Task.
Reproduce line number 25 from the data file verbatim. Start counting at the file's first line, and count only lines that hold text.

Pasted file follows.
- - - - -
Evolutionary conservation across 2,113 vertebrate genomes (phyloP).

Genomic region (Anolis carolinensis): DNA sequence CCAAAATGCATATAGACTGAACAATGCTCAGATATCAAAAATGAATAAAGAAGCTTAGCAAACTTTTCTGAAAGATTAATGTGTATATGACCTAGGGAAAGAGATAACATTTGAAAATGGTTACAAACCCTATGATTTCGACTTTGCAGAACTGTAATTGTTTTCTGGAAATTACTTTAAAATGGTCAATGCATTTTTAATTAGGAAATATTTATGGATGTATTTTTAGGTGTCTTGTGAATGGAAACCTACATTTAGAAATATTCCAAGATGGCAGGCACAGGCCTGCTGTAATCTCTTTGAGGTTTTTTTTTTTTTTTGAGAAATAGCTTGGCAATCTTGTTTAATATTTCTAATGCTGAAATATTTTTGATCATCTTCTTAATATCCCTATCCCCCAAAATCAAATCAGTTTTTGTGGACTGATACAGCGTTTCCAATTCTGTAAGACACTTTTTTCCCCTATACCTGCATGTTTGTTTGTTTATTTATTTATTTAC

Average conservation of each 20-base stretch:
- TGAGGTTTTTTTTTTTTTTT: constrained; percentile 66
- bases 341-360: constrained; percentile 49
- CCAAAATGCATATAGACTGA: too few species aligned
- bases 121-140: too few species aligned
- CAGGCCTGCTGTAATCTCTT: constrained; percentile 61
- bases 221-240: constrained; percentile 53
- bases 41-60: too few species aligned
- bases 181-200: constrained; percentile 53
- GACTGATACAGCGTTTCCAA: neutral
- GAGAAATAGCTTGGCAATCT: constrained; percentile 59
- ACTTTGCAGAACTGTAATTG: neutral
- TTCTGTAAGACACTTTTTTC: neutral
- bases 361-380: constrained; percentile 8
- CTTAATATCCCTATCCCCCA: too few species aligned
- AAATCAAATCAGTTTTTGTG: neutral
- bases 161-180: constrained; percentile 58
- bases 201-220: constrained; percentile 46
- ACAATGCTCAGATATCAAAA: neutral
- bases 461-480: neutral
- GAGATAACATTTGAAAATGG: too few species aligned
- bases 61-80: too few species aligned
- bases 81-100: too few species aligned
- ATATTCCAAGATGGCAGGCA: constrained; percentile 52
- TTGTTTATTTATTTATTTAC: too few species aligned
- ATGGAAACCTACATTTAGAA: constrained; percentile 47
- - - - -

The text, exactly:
- bases 81-100: too few species aligned